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ICYMI: May 31 - June 6

ICYMI: May 31 - June 6

ICYMI is posted every Monday recapping privacy news over the last week from around the web.

Suit Claims Google’s Tracking Violates Federal Wiretap Law

Google violated federal wiretap laws when it continued to collect information about what users were doing on the internet without their permission even though they were browsing in so-called private browsing mode, according to a potential class-action lawsuit filed against the internet giant on Tuesday.

The lawsuit, filed in U.S. District Court for the Northern District of California, said Google tracked and collected consumer browsing history even if users took steps to maintain their privacy. The suit said Google also violated a California law that requires consent of all parties to read or learn the contents of private communication.

We just saw Arizona bring a lawsuit to Google's doorstep last week for this issue and now we have another one on the books in California.  This isn't the first time Google has collected data when users took steps to maintain their privacy either.  

Zoom’s CEO says he won’t encrypt free calls so Zoom can work more with law enforcement

Nico Grant (@NicoAGrant)
Zoom’s CEO says he won’t encrypt free calls so Zoom can work more with law enforcement: “Free users for sure we don’t want to give that because we also want to work together with FBI, with local law enforcement in case some people use Zoom for a bad purpose,” Yuan said. $ZM

Pay us if you want to commit crimes on our service.

Privacy Implications of Accelerometer Data:  A Review of Possible Inferences

This sentiment is reflected in protection policies of current mobile operating systems, where third-party apps can access accelerometer data without requiring security permission. It has been shown in experiments, however, that seemingly innocuous sensors can be used as a side channel to infer highly sensitive information about people in their vicinity. Drawing from existing literature, we found that accelerometer data alone may be sufficient to obtain information about a device holder’s location, activities, health condition, body features, gender, age, personality traits, and emotional state. Acceleration signals can even be used to uniquely identify a person based on biometric movement patterns and to reconstruct sequences of text entered into a device, including passwords.

Connections can be formed from the most unexpected things.

Blur tools for Signal

The latest version of Signal for Android and iOS introduces a new blur feature in the image editor that can help protect the privacy of the people in the photos you share. Now it’s easy to give every face a hiding place, or draw a fuzzy trace over something you want to erase. Simply tap on the new blur tool icon to get started.
[...] We want to do something outside of the app too, so we’ll be distributing versatile face coverings to the community free of charge. We’ve been working to find a manufacturer capable of producing high volumes of face coverings in the current global circumstances. We’re finalizing a few remaining details and will provide more information soon.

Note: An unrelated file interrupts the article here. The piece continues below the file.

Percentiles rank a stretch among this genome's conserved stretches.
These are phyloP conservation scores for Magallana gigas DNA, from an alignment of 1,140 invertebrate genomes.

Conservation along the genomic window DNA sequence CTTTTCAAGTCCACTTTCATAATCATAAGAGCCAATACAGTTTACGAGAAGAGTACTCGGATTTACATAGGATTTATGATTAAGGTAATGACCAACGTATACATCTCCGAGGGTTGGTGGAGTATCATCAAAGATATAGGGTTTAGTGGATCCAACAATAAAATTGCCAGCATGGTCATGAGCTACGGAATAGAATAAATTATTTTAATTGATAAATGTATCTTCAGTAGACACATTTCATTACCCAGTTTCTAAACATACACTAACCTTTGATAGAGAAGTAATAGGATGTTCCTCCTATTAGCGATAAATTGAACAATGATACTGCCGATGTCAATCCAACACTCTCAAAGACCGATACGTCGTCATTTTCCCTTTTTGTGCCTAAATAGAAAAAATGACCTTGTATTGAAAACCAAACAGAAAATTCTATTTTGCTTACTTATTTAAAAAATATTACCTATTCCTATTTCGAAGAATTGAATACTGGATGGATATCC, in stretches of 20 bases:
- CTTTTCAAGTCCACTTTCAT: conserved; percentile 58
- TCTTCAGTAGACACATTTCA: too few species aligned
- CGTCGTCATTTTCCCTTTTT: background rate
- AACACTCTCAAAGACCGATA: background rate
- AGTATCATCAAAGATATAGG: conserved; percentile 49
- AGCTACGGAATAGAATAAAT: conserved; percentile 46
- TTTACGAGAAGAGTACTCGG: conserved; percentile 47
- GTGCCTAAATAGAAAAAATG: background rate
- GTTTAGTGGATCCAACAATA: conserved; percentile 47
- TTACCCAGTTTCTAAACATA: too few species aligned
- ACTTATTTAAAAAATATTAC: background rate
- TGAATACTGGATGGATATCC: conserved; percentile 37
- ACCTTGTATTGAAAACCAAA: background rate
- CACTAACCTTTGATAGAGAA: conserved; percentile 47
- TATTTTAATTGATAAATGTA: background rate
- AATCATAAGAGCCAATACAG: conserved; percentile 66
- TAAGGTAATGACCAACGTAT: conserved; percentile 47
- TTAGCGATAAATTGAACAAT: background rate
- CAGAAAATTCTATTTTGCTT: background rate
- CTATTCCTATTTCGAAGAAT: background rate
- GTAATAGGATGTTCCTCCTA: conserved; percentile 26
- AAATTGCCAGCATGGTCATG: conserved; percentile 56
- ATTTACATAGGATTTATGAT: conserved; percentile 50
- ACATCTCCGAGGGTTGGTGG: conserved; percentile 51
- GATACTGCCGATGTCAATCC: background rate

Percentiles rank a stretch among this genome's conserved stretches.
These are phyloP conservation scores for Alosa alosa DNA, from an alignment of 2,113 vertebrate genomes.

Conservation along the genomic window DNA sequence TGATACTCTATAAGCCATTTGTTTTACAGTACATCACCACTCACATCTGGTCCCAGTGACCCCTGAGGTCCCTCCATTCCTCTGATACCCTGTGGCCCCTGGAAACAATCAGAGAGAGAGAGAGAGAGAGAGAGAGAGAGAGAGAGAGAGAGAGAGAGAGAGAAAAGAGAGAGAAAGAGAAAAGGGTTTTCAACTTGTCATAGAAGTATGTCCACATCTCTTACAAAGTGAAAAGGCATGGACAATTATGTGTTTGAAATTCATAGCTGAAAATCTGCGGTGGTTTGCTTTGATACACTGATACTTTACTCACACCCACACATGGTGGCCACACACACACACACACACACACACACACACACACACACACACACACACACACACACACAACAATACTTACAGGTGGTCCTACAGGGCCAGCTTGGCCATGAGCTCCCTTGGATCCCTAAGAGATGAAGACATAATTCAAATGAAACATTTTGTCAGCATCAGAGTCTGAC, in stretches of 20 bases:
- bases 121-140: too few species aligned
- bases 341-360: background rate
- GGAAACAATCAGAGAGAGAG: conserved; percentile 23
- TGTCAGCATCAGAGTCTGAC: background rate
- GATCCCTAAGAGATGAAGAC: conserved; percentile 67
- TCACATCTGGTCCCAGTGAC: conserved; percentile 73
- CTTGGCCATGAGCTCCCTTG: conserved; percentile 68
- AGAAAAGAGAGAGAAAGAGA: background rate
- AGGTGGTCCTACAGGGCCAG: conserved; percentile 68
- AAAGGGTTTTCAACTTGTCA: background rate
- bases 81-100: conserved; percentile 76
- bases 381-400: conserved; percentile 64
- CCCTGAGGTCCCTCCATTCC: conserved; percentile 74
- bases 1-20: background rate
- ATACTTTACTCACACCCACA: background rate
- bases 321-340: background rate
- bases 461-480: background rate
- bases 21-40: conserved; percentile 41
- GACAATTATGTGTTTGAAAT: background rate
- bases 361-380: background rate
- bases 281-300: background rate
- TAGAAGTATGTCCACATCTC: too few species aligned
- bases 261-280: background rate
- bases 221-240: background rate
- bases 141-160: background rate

Pretty cool stuff.

Why printers add secret tracking dots

At that point, experts began taking a closer look at the document, now publicly available on the web. They discovered something else of interest: yellow dots in a roughly rectangular pattern repeated throughout the page. They were barely visible to the naked eye, but formed a coded design. After some quick analysis, they seemed to reveal the exact date and time that the pages in question were printed: 06:20 on 9 May, 2017 – at least, this is likely to be the time on the printer’s internal clock at that moment. The dots also encode a serial number for the printer.

These “microdots” are well known to security researchers and civil liberties campaigners. Many colour printers add them to documents without people ever knowing they’re there.

This has been around for decades but it's great to see this being talked about since the majority of people don't know this exists.

Federal Court Says Sneaking A Warrantless Peek At A Cellphone Lock Screen Violates The Fourth Amendment

The government tried to argue a lock screen contains no privacy interests. The court disagrees. Even though the information gleaned might be minimal (the FBI agent was likely looking to verify the phone was still in "airplane" mode), the expectation of privacy remains… as does the warrant requirement. It's the intrusion that matters -- not the government's subjective beliefs about the contours of privacy protections.

Good news

Brave was caught adding their own affiliate codes to specific URLs

So when you are using the @brave browser and type in "binance[.]us" you end up getting redirected to "binance[.]us/en?ref=35089877" - I see what you did there mates 😂

Brave certainly has spending their goodwill liberally as of late.  Read more about Brave and some of their shenanigans over here.

Want to join the discussion?  Check out this post, and others, over at the CupWire subreddit and leave a comment.